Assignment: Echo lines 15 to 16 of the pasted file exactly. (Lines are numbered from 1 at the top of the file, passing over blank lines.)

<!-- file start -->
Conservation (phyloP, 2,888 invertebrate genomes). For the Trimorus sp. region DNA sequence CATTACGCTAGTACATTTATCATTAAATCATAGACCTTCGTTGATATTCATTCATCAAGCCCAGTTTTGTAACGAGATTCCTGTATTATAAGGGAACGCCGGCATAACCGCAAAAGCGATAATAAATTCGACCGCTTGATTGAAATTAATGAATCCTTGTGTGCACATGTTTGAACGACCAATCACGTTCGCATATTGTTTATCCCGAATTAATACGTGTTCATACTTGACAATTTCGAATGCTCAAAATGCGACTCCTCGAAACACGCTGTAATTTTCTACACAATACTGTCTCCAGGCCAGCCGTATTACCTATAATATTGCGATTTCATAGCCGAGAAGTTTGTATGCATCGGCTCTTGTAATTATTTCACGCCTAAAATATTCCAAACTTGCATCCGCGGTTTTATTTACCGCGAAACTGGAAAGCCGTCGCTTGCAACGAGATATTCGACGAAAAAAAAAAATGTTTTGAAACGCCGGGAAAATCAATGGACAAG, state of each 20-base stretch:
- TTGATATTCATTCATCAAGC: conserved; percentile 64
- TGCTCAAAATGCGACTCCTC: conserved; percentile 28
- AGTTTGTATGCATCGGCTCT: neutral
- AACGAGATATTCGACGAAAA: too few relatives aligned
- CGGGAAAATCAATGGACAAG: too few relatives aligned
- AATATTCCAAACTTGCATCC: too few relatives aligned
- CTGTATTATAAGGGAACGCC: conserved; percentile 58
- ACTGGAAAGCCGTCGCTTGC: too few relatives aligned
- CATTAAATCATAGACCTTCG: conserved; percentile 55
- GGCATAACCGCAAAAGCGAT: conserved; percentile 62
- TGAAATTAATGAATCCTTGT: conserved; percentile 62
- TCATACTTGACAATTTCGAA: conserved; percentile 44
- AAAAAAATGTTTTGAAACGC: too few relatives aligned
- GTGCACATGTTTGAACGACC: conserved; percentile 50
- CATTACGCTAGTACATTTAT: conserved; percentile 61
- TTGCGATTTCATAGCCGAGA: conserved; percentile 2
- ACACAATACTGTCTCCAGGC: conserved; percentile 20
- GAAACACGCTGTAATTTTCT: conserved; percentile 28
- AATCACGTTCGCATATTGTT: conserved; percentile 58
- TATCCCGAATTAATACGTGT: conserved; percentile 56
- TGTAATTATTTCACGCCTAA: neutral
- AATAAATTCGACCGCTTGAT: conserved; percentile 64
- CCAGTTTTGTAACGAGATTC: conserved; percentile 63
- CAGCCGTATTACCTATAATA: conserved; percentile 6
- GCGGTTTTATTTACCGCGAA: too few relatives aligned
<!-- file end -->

- GTGCACATGTTTGAACGACC: conserved; percentile 50
- CATTACGCTAGTACATTTAT: conserved; percentile 61